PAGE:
Every year, digital marketers—especially those focused on digital ad space—flock to the annual Google Marketing Live. While most of our team was out at MozCon last week, we did make sure to tune in and hear about all of the new features and changes coming in the Google suite.
If you want to watch the entire Marketing Innovations Keynote, take the jump here; if not, we’ll spare you the hour and thirty minutes, breaking down the keynote into bite-size pieces of the most important elements to be aware of in this post below.
Google AdWords is Now Google Ads
You read that correctly: The longtime AdWords moniker is going away, and the PPC platform will now be referred to as Google Ads. Now, we know the majority of you will continue to call it AdWords, and we’re fine with it, as our Google team will still refer to it as AdWords…guaranteed.
What’s Changing with Google Ads?
- Drop the AdWords, it’s now just Google Ads. That change goes into effect on July 24, 2018.
- The newly-developed Google Marketing Platform will combine both DoubleClick and Google Analytics 360 into a centralized suite.
- DoubleClick will now be known as Search Ads 360.
Responsive Search Ad Units
Similar to Smart Display campaigns that the search giant rolled out last year, Responsive Search Ads are a combined effort of machine learning and ad text that gets mashed up into the best scenario for your targeted audience. Some accounts have had access to this ad unit for a while, and we have beta tested them for a couple of months with solid results.
How Do Google Responsive Search Ads Work?
Responsive search ads are a bit of a mind-shift from expanded text ads. In somewhat of a “take the wheel” approach, you provide Google with 15 headlines and 4 description lines. Using machine learning, Google then uses 3 headlines and 2 description lines—showing up to 90% more copy than the expanded text ads you’re use to seeing.
PPC managers and SEOs should take note of this, as the real estate game is going to get more competitive. Previously, in expanded text ads, you had a single 30-character headline and a single 80-character description line. Now, you’re given extra space, with Responsive Search Ads using up to three 30-character headlines and two 90-character descriptions.
Cross-Device Tracking to Google Analytics
It’s long been a weakness of Google Analytics: Proper cross-device tracking, which Google has historically lacked, has been the linchpin when it comes to making decisions and placing ad dollars into different channels. Finally, Google is addressing this and will be rolling out cross-device reporting and remarketing.
Google Shopping & Product Listing Ads (PLAs)
Possibly one of the most volatile areas of Google that we have seen this year has been within Google Shopping. Anyone who has operated a shopping campaign knows how much of an undertaking it can be to get feeds set up properly, then maintained and running smoothly.
Say goodbye to troubleshooting your product feeds, as Google will roll out Automated Feeds this year, which in essence crawls your site for products vs. relying on the feed itself. For those who are already seeing success with PLAs, expect some increased competition, as e-commerce platforms such as Shopify are going to have Smart Shopping campaigns baked into the backend of the CMS. This means it will become easier for advertisers to spend money on Google. This doesn’t mean you’ll see the return without managing it, but the engine certainly is paving the path for you to spend more.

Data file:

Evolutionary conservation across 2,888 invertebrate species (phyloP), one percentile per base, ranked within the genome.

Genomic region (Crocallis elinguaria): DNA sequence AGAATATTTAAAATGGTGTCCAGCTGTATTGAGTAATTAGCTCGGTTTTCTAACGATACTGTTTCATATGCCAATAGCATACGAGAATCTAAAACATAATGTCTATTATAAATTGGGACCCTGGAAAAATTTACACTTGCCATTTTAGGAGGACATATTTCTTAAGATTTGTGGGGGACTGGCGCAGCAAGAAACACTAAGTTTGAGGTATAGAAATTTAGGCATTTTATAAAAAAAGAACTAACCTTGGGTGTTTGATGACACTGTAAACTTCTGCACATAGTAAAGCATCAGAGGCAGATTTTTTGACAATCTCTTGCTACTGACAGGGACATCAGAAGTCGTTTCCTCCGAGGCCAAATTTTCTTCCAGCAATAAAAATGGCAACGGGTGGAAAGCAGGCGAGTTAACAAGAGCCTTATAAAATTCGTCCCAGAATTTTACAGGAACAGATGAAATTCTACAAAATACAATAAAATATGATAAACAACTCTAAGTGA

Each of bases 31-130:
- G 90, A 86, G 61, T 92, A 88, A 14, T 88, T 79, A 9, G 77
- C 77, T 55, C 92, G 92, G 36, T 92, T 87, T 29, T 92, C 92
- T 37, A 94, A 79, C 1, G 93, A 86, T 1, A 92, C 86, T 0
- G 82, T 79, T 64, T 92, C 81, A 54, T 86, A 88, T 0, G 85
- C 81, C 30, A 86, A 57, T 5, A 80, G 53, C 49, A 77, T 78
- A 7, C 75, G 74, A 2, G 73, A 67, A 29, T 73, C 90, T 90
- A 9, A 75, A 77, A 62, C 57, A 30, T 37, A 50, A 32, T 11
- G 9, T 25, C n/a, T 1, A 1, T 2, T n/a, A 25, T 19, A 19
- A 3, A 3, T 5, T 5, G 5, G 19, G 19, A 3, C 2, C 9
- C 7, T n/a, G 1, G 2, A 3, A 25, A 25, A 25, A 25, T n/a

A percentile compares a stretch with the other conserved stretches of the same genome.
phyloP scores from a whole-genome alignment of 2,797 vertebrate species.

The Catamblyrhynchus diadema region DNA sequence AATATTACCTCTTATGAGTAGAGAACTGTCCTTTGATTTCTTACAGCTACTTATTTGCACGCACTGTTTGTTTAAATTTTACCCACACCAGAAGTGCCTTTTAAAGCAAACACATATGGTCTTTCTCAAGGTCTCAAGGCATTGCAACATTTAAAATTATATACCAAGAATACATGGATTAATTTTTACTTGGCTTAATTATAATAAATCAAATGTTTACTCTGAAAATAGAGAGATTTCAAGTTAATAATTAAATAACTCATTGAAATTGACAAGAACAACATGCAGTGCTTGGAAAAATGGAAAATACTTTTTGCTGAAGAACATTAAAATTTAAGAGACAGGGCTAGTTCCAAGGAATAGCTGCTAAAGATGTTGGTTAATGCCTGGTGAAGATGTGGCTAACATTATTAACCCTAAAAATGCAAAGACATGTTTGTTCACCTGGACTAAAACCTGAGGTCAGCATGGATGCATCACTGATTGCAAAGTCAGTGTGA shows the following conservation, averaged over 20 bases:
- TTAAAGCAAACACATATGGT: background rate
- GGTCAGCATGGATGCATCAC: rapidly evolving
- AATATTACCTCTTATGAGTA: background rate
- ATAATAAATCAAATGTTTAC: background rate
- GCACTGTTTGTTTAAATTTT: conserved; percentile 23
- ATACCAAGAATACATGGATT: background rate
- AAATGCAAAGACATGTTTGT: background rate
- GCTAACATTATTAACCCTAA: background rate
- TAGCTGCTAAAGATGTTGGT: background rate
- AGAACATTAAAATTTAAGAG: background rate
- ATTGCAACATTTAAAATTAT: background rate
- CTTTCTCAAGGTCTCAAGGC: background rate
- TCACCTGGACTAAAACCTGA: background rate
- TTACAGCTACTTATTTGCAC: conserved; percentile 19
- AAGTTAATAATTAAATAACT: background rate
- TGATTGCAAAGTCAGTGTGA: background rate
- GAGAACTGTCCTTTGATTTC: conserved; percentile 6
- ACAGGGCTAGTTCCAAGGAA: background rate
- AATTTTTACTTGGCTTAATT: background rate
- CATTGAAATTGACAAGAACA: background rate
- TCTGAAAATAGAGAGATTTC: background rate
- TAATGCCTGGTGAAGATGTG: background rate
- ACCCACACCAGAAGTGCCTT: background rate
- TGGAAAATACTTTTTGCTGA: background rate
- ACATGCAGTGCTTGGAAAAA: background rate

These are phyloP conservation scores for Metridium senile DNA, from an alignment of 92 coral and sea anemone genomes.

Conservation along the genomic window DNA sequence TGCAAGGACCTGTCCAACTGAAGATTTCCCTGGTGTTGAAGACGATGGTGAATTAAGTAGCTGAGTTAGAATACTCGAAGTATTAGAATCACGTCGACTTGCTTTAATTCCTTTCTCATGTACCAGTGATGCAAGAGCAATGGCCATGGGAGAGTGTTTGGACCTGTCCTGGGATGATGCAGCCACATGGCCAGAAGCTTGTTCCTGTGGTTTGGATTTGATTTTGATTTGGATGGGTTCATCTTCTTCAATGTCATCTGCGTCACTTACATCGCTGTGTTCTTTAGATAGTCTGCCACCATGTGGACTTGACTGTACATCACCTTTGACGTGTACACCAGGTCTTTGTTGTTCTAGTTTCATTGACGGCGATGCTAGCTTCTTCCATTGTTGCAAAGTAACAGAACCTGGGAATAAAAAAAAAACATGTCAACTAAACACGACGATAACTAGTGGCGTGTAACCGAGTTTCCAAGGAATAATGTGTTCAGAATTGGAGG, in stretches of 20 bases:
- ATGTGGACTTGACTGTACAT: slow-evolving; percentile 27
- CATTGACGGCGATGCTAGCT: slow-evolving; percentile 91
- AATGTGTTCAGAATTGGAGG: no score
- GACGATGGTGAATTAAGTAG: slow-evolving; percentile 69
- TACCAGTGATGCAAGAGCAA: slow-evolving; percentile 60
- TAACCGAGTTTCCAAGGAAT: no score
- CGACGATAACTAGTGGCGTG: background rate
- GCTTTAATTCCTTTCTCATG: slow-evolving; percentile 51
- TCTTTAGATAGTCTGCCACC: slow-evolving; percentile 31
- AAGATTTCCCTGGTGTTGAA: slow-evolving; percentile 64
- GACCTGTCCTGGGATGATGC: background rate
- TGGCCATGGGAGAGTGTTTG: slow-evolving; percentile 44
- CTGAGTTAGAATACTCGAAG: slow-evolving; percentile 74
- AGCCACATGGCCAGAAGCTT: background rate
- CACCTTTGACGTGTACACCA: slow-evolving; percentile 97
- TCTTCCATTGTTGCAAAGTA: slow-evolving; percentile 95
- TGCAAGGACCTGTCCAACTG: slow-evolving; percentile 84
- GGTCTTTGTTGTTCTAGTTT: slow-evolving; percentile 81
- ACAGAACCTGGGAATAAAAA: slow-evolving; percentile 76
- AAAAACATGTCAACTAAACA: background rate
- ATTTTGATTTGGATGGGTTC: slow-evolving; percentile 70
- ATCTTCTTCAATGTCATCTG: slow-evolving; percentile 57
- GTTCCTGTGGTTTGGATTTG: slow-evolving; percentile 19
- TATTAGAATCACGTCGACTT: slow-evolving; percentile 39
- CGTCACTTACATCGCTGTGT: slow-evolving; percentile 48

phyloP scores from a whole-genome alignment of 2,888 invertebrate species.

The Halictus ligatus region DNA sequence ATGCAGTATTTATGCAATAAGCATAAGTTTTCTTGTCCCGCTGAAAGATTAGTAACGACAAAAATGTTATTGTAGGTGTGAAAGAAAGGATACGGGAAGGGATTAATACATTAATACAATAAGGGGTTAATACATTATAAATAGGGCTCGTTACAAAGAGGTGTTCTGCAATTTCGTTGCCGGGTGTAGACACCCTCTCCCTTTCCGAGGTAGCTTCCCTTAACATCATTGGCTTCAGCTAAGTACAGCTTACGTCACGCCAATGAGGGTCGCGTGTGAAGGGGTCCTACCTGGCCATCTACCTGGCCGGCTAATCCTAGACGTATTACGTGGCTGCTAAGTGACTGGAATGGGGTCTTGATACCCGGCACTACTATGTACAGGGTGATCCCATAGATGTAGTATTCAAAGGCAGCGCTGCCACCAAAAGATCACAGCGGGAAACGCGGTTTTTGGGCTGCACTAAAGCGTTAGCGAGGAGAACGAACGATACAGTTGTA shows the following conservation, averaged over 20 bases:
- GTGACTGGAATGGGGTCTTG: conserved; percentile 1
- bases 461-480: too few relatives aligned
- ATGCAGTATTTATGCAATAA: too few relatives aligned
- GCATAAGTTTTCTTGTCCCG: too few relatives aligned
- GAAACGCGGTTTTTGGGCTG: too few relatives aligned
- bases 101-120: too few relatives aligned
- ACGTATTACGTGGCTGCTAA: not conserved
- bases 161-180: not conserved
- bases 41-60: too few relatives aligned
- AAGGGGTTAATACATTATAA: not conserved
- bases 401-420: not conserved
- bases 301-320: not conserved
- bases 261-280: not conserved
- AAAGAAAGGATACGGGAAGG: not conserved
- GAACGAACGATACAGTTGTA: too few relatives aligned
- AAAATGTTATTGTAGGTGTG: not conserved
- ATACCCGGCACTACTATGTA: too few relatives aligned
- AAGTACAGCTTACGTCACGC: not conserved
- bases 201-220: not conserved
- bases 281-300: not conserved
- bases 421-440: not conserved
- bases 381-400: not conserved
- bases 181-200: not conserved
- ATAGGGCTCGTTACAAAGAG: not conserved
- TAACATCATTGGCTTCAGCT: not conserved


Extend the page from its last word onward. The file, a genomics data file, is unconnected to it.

YouTube TrueView for Reach Ads
The newly announced TrueView for Reach Ads inside of YouTube advertising is straight out of the playbook of Facebook. These ad units will allow you to collect leads through a form directly off of the ad.
Page Speed Impacts Advertising
We’re sticklers for page and site performance, and not just for SEO benefit. It can have a positive impact on the advertising experience, as well, and is an often overlooked component when dissecting well- or poorly-performing campaigns.
If you send users to a poorly-loading page, Google takes note of this and will actually penalize you. To help you out, Google is releasing its Mobile Speed Score in Google Ads. You can now view this information inside a campaign on the Landing Page tab.
What Does All of This Mean?
One thing that’s clear through the latest round of updates coming to the Google Ads platforms is the focus on user interaction. Page speed has been a long-discussed object of focus for us in the SEO side of the world but is now more important when you’re deliberately sending traffic to a page, as well.
Machine learning is here to stay, and Google has been leading the charge with this one. Those who have fought against it for some time now and have used manual methods should revisit their campaigns and embrace many of the new changes.
Finally, small business owners, proceed with caution on Google’s new “Smart Campaigns.” These were announced a couple weeks ago and covered in the Marketing Live keynote. Similar to our discussions around Google AdWords Express vs. Google AdWords, you’re going to see a lot of similarities here, and we’re just not that big of fans to let Google handle that much advertising output without our influence.